Ekco Group Inc. of Nashua, N.H., has signed a letter of intent to sell the assets of Ekco Consumer Plastics Inc. to Alpha Holdings Inc. of Dallas, essentially removing Ekco from the molding arena.
However, Ecko will continue to mold a few items within the company's core business at its Hamilton, Ohio, facility, which makes cleaning products.
Ekco plans to move its Easthampton, Mass., molding facility to the Hamilton plant. Earlier, the firm had announced it was closing both Easthampton and Hamilton and moving the work to its plant in Obregon, Mexico. Those plans were changed, however.
Jeffrey Weinstein, president of Ekco Consumer Plastics, said that since recent changes in the company's top management, Ekco has been evaluating all its businesses.
``We made the determination that we want to concentrate on our core businesses, which are kitchenware, bake ware, cleaning and pest-control products,'' he said in a telephone interview.
Ekco Consumer Plastics specialized in storage containers, laundry baskets, lawn and garden items and office accessories. In November, Ekco Group announced that it sold its Phoenix molding facility to Plastican Inc. of Leominster, Mass., and would subcontract its molding requirements to AB Plastics Corp., a custom injection molder in Gardena, Calif.
Then last month, Ekco said it changed its subcontract molder to Mulay Plastics Inc., which is manufacturing Ekco's product lines in its Casa Grande, Ariz., plant.
Weinstein said that until the transaction with Alpha is completed, Ekco will continue its contract with Mulay.
Jay Rigby, president of Alpha Holdings, said that for the next six months to a year, ``everything stays in place.'' Although the company operates seven plants nationwide, it will take at least a year to ramp up those plants with additional machinery to accommodate the consumer products business.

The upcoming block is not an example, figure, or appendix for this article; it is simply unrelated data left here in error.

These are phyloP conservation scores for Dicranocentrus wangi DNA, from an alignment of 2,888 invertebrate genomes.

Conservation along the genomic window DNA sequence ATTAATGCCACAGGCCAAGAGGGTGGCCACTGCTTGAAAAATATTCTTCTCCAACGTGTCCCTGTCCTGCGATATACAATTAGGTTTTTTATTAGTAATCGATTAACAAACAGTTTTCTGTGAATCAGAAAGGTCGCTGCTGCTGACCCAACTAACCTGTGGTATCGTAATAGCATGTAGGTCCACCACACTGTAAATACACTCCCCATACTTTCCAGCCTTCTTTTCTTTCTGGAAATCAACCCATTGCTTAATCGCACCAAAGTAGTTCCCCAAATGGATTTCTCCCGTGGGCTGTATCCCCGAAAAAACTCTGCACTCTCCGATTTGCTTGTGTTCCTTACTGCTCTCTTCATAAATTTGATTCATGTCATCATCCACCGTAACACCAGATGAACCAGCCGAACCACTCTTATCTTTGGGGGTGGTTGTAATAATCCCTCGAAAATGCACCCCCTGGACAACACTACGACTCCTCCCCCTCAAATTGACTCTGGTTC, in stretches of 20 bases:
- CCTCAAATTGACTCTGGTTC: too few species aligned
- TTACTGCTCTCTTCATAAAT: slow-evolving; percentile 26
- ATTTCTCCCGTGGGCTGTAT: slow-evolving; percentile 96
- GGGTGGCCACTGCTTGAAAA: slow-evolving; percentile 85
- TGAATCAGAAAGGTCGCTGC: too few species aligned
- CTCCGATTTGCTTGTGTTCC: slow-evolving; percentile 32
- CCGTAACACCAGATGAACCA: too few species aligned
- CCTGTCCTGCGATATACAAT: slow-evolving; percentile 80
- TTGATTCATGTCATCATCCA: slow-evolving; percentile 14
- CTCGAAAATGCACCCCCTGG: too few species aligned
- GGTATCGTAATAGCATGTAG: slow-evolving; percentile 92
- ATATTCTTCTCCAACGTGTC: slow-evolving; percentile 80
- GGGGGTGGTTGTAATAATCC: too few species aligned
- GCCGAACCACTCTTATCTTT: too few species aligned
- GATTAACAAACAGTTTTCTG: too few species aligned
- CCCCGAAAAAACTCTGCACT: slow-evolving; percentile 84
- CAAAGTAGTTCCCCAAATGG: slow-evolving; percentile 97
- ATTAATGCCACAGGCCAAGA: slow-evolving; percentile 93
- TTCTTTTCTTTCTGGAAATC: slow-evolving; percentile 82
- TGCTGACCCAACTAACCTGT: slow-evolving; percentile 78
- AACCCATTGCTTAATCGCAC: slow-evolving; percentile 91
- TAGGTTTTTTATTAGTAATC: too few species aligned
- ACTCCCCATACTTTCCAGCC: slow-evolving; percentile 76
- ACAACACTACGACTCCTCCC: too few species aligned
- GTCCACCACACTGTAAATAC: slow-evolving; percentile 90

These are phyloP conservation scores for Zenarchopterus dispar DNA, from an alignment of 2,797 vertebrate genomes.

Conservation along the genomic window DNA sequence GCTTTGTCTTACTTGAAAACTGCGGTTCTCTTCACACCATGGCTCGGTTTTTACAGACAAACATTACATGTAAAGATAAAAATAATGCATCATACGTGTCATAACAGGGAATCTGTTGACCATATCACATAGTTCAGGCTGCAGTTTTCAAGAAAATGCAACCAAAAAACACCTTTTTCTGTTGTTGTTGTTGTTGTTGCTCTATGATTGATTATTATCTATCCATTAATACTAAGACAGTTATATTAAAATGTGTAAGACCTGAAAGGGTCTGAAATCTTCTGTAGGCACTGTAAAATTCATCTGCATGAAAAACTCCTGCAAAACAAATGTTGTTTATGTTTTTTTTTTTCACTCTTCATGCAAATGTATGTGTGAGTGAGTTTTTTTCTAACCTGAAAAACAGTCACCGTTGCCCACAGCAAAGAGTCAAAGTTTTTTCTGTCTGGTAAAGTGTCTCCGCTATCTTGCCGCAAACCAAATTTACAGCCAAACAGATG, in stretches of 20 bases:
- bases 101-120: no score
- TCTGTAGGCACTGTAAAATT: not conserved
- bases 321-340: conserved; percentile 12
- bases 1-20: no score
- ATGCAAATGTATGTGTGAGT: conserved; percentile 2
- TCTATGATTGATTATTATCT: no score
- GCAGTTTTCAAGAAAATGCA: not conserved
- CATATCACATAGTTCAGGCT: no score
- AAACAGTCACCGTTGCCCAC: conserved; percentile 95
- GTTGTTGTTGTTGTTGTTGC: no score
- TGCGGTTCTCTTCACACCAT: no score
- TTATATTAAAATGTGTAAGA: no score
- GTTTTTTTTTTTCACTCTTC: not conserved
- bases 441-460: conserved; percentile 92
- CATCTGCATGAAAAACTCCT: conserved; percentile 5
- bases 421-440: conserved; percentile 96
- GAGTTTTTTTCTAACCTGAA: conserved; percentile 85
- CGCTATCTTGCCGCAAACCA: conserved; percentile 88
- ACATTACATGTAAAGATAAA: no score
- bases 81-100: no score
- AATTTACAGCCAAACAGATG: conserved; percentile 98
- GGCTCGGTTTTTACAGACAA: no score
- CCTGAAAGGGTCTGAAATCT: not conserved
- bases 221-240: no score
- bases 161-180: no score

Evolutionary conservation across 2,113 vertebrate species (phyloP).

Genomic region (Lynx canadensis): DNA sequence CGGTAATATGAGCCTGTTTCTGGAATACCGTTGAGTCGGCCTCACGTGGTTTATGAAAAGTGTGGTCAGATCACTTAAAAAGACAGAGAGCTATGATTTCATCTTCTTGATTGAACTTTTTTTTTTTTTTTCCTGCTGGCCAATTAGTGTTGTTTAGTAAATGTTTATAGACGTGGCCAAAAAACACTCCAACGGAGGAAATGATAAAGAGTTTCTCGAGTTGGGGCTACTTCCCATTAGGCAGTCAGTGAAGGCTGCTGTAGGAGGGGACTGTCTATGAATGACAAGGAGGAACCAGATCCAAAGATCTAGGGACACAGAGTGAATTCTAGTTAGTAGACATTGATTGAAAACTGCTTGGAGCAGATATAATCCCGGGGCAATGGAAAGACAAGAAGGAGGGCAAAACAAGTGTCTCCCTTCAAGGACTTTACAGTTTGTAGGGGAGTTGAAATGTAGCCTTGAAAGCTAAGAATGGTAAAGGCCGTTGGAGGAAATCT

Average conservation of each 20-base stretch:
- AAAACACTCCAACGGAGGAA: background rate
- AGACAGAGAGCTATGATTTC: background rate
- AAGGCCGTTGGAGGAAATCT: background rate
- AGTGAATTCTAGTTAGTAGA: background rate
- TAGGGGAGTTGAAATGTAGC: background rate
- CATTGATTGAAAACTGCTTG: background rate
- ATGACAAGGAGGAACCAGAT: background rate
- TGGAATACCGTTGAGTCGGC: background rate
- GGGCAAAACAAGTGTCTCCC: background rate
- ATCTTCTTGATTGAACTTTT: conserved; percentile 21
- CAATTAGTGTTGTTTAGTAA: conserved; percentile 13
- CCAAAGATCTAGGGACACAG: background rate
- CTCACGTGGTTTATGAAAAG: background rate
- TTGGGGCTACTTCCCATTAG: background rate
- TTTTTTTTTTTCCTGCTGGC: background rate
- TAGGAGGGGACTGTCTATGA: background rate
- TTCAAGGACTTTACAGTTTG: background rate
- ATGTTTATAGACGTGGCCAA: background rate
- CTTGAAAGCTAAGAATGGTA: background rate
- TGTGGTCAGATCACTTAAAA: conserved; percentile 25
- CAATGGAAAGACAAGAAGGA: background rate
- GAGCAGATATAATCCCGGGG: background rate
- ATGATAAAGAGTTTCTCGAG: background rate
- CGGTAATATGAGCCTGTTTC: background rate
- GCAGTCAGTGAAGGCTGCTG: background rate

``Our [City of Industry] California facility is sold out with industrial business and about 20 percent of Ekco's business is on the West Coast, so there's plenty of opportunity for contract molders,'' said Rigby.
In addition to the purchase of Ekco Consumer Plastics' assets, which included equipment, inventory and molds, Alpha Holdings recently purchased Maid Products Inc. in Hebron, Ohio, from Kraco Inc.
In spite of the rough ride the consumer housewares industry segment has experienced, Rigby believes there is good growth opportunity for his company.
Alpha Holdings specializes in industrial containers such as bakery trays, dairy containers and curbside recycling containers.
``When opportunity to acquire Maidware came up, it really was an effort to diversify our end-product markets,'' Rigby said. ``We're so dependent on those markets, but there's not a lot of growth in them, and we wanted to continue to grow our business.''
Rigby said that the industrial and consumer housewares products have several similarities that make manufacturing for those markets extremely compatible.
``We use the same types of material and the same size machines,'' Rigby said. ``And there are certain times of year that our machine capacity is down with industrial products that the housewares will level out.''
With the acquisition of Ekco's product line, Alpha will have a product mix that is 60 percent industrial and 40 percent consumer housewares.
Alpha plans to lease Ekco's manufacturing facility in Worcester, Mass., and license the Ekco name as it did the Maidware name.
``Both Ekco and Maidware have names that are well-respected in the marketplace and we want to maintain that,'' said Rigby, adding that he plans to maintain the plant's 125 employees as well.
Ekco's Weinstein said the company's wish is to make the transition as ``seamless as possible for our customers.''
The transaction is expected to be complete within the next 60 days.
``There's a lot of positives to this,'' said Rigby. ``We think we can manufacture housewares competitively, and, using our manufacturing capacities, bring more to the customers.''